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Psychological distress as a risk factor for dementia death

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Original languageEnglish
Pages (from-to)1858-9
Number of pages2
JournalArchives of internal medicine
Issue number20
Publication statusPublished - Nov 2011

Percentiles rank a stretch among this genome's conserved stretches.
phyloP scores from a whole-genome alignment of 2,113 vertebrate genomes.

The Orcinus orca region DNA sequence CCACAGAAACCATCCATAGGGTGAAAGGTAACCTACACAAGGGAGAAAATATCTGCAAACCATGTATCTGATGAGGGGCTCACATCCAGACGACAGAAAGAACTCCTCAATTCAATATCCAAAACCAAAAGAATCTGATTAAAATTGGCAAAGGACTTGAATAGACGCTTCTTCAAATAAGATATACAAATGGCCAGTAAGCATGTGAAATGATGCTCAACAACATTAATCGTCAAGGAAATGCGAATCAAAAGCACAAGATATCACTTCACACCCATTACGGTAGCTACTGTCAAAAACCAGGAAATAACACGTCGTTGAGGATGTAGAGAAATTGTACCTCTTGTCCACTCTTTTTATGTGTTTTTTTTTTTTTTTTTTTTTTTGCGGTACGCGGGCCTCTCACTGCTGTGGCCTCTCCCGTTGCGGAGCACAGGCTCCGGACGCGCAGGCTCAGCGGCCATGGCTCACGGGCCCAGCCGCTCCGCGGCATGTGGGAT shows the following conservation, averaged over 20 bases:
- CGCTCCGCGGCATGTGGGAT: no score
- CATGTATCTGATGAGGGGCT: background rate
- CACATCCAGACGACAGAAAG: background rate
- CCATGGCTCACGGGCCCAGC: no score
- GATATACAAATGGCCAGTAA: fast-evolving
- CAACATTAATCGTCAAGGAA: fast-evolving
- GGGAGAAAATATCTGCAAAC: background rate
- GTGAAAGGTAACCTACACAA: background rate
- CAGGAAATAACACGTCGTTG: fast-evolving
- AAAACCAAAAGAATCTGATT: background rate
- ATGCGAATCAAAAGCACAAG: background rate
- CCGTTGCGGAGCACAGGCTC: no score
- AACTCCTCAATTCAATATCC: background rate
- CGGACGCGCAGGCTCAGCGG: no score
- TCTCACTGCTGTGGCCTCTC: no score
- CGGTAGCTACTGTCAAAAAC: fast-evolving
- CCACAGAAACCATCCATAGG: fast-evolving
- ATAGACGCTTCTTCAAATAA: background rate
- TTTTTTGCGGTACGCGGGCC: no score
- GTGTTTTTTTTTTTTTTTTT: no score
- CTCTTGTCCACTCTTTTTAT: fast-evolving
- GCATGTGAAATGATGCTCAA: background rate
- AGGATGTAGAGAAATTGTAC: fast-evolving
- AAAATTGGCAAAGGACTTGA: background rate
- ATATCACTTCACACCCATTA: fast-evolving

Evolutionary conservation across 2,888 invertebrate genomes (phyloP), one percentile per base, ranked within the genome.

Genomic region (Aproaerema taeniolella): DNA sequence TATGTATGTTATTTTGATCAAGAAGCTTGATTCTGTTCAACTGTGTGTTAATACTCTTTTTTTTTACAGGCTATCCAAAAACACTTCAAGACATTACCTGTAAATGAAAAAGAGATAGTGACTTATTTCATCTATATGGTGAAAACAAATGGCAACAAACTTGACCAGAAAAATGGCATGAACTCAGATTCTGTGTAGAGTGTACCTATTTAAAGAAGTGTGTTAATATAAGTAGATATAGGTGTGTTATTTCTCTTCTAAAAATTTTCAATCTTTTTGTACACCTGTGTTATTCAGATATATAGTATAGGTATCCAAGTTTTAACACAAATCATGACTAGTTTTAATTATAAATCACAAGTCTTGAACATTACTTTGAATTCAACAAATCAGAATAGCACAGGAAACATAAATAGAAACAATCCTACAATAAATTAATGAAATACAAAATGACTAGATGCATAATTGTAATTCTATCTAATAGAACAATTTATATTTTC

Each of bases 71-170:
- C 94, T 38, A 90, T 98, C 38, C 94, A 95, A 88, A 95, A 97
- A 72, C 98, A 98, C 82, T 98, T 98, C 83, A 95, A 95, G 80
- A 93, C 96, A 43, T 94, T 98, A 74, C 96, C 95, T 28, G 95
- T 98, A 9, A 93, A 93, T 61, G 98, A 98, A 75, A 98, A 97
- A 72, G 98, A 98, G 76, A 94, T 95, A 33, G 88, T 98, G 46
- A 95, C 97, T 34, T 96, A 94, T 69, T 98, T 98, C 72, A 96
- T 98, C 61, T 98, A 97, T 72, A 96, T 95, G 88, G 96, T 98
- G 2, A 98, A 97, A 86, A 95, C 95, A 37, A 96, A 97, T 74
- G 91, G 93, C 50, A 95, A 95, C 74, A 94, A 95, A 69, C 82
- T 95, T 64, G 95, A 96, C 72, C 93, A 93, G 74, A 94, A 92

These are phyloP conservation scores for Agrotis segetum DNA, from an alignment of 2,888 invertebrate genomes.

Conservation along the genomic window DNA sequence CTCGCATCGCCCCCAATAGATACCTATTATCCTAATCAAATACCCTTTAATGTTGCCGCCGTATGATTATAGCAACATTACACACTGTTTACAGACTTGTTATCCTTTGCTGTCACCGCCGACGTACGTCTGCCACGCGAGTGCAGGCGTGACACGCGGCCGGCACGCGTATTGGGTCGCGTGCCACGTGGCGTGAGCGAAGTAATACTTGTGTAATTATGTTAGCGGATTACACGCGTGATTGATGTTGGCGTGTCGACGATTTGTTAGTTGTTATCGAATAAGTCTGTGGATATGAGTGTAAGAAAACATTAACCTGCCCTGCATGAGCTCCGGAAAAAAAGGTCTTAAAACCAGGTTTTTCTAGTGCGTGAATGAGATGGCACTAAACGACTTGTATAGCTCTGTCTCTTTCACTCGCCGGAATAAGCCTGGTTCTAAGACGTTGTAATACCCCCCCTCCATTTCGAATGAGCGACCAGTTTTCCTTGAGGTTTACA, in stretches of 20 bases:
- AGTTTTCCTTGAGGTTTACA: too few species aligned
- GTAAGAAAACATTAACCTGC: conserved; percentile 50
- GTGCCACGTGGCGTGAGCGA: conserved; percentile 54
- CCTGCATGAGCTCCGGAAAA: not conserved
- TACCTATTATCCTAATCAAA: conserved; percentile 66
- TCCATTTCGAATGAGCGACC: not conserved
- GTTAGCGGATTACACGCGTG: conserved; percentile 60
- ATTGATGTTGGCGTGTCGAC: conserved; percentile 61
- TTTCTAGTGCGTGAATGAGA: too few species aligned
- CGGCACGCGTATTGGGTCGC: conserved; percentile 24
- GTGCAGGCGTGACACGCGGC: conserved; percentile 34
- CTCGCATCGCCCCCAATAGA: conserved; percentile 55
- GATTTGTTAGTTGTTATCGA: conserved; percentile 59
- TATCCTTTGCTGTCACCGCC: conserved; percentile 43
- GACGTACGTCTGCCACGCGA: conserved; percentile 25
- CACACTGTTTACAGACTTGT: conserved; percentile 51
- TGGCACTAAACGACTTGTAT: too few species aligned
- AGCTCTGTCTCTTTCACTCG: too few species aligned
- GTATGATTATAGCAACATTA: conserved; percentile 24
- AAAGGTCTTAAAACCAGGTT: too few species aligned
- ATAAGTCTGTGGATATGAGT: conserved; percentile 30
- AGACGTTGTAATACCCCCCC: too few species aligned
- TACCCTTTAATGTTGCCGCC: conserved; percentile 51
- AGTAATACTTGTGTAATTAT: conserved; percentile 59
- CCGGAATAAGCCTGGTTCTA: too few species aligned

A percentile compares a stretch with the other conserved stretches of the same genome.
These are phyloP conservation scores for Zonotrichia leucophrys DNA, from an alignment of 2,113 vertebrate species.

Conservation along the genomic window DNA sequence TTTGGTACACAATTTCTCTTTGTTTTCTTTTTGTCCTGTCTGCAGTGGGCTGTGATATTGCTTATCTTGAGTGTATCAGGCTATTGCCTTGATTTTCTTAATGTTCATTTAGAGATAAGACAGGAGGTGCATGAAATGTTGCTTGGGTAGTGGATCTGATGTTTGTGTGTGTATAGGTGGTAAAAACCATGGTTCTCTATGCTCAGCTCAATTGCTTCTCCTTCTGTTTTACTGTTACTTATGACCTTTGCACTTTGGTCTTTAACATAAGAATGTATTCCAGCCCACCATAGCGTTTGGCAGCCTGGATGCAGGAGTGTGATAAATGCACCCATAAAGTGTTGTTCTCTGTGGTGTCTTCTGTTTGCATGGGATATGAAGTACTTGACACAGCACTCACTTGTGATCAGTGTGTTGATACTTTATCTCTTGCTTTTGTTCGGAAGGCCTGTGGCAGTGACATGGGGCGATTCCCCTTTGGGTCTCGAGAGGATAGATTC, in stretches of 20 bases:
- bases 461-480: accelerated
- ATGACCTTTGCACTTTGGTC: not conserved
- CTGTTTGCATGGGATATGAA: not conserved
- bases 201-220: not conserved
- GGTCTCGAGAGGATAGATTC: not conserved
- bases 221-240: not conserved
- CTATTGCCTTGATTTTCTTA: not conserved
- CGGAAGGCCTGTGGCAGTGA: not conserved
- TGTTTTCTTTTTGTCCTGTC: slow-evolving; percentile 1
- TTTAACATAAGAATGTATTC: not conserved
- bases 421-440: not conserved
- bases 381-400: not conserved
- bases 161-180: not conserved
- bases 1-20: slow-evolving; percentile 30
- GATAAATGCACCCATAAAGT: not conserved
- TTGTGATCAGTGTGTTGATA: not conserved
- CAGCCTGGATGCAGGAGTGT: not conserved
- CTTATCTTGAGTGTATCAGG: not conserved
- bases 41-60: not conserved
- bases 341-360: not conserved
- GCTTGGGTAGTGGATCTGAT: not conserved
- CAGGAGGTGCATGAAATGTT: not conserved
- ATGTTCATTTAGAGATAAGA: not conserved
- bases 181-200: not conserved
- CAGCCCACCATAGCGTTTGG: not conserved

Current estimates suggest that neuropsychiatric disorders account for 28% of the global burden of disease.1 While depression and anxiety (commonly referred to as psychological distress) have been shown to be a consequence of dementia, the converse is less clear. The possibility that psychological distress might be a risk factor for dementia has major public health implications. However longitudinal studies—which are best placed to examine this relationship—have, with some exceptions,2,3 been small in scale (affecting study precision), excluded individuals younger than 65 years (limiting insights into the pre–older age origins of dementia), or have used clinical samples (reducing generalizability). Accordingly, we examined the role of psychological distress as a risk factor for and dementia death by pooling 10 large community-based cohort studies.

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